So I finished Proust’s “Swann’s Way.” It was tedious sometimes but also brilliant, like a lot of great novels. I will say that he uses the word “obliquely” more than any other writer I have encountered.
Art is not reality. And it never will be. That’s what makes it so great. Few people have ever listened to a piece of music and said to themselves, “This isn’t realistic enough.” Why do we expect utter realism from literature?
While I love Gustave Flaubert and what he accomplished, his theories are not the last word in literature. Artists working with the artificial qualities of art have led to the creation of some of the greatest works of humanity.
For myself, I strive for the reality of the soul. Literature can be styled, there can be conceits, deus ex machina, plot holes – but as long as the human soul is depicted accurately, it doesn’t matter if the sky is blue or green or if spaceships fit into pockets.
“Realism,” has dominated literature for a long time, and still doesn’t completely duplicate existence exactly. That’s not important. What’s important is that, somehow, one soul touches another.
Like it or not, white male writers are still put on a pedestal above all other writers. And, like it or not, male readers generally don’t read books by women. They often say they’re
“not interested in women’s issues,” – as though “men’s issues,” are more important and more universal. When women complain about exclusion, these same men claim that female writers just need to “git good.” They seem to have forgotten the thousands of years women have been excluded from literature.
When I read, I alternate between male and female writers. I’m also in the process of adding other genders to my reading list. No sex has a monopoly on great writing. This fallacy makes people incorrectly judge Philip Roth greater than Toni Morrison; Hemingway above Alice Munro; Jonathan Franzen greater than Rachel Kushner; and on and on.
Now, this isn’t restricted to sex – whites generally don’t read stories by people of color, while people of color read stories by whites and people of color. But it’s sex that we are concerned with here.
In the past decade as though, the publishing has become more inclusive for women. This isn’t surprising considering more women read than men. There are more female literary stars than female directors in Hollywood, for sure. But when “greatness” is discussed, especially by male readers, it always defaults to the white male titans – Don Delillo, Thomas Pynchon, Cormac McCarthy, David Foster Wallace – when there are female writers out there as good if not better.
I am white and male. As someone who has inherited the Anglo-Saxon tradition of the stereotypical color and sex of literature, I feel it is my duty to fight for more inclusion and pluralism – not just for women, but for any kind of sex, and for people of any kind of color, background, and nationality.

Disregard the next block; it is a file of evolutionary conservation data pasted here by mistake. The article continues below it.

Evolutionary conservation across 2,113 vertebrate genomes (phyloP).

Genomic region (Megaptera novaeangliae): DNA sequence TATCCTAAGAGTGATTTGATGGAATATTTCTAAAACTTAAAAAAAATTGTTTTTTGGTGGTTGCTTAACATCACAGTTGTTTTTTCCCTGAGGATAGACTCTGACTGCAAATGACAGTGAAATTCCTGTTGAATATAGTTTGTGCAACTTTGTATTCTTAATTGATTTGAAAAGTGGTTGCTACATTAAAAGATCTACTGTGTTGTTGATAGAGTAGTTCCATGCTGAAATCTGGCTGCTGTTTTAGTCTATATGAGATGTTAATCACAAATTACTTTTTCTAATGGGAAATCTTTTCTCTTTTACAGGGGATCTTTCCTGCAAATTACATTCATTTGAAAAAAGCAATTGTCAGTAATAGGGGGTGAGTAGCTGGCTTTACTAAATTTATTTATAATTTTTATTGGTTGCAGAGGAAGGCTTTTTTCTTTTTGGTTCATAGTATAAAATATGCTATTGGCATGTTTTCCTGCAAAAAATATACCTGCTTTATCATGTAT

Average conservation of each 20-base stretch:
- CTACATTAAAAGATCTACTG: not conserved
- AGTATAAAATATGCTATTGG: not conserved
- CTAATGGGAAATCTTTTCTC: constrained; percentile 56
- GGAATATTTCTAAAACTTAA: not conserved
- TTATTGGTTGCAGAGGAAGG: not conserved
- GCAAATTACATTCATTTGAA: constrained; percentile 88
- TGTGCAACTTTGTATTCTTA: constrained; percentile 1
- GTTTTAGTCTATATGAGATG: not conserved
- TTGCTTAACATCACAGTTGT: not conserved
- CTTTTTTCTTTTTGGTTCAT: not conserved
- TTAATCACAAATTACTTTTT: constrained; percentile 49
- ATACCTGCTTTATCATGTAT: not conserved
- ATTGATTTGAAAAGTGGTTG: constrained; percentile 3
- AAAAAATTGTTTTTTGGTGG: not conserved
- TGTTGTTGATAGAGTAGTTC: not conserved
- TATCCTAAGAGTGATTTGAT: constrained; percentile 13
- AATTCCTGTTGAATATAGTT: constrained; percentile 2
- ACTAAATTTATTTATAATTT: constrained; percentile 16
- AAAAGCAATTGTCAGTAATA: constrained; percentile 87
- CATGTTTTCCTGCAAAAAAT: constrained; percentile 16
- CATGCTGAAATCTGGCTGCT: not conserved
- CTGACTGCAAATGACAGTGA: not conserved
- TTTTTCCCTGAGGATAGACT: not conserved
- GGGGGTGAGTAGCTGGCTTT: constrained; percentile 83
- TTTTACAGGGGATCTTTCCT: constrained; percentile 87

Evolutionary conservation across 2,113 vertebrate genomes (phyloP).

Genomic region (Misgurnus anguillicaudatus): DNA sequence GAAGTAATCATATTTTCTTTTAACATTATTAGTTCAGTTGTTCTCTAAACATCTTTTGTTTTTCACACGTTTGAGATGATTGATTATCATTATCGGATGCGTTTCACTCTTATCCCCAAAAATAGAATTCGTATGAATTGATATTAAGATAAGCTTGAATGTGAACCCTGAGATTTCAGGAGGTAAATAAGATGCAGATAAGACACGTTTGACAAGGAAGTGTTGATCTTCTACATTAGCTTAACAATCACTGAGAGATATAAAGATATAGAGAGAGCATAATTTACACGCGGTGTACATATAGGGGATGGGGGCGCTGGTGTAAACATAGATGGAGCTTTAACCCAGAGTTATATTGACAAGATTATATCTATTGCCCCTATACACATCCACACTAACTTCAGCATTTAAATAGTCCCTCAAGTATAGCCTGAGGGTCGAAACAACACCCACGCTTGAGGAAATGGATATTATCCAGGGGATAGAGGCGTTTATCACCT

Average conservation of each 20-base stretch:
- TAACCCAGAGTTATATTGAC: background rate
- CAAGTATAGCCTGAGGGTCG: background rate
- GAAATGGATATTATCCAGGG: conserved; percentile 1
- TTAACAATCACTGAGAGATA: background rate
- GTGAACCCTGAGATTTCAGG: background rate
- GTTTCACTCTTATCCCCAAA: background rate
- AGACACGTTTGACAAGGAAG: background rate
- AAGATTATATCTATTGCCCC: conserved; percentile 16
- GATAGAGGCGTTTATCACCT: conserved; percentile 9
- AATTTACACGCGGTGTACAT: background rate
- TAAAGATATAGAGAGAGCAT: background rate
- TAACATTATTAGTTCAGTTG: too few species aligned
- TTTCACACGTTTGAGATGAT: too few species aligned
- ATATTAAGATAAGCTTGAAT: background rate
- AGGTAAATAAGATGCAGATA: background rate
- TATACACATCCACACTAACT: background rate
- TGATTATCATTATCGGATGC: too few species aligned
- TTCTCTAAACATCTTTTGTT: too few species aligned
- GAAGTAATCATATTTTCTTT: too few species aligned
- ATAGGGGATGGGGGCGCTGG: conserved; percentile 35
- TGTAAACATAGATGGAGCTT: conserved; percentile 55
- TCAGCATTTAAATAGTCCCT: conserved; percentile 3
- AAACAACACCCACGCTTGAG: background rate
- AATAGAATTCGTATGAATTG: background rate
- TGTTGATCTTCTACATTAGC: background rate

Men who complain about female writers generally haven’t read of them, or if they have, went into it with contempt. These people are stupid.
The next time you choose a book to read, choose something different. Read outside your comfort zone. Read marginalized voices.
Keep an open mind.
Look – we all know there are some horrible books out there. Serious crap. We’ve all read them. I’ve read them. In fact, I’ve written some of them. There is some serious ripe shit.
But, I believe, as Jorge Luis Borges said, that “all books are divine.” Even the crappiest by-the-numbers thriller or fantasy novel have a divine spark – maybe just a sliver – but it’s there. A real person’s thoughts are contained in those pages, and when a reader encounters that book, something magical always happens.
Some critics and writers complain that fiction can’t completely express the human condition. That may be true in a way, but the fact is, unlike most storytelling, with literature the reader brings their own imagination into the deal, and that imagination and thought process bridges the gap between what’s possible and what’s eternal. A novel or a short story is a symbiosis between the writer and reader. While a film or TV show might cast light in a room despite no one watching it, a book must be read.
The reader fills in the empty spaces in a writer’s work with their own creations. When we are told, “a person walks into a room,” that reader brings their own conception of what a person is to that sentence. The writer might explain that person further, describing their hair and clothes and movements. But it’s the reader who imbues that character with life.
That is divinity. That is the Holy Fire.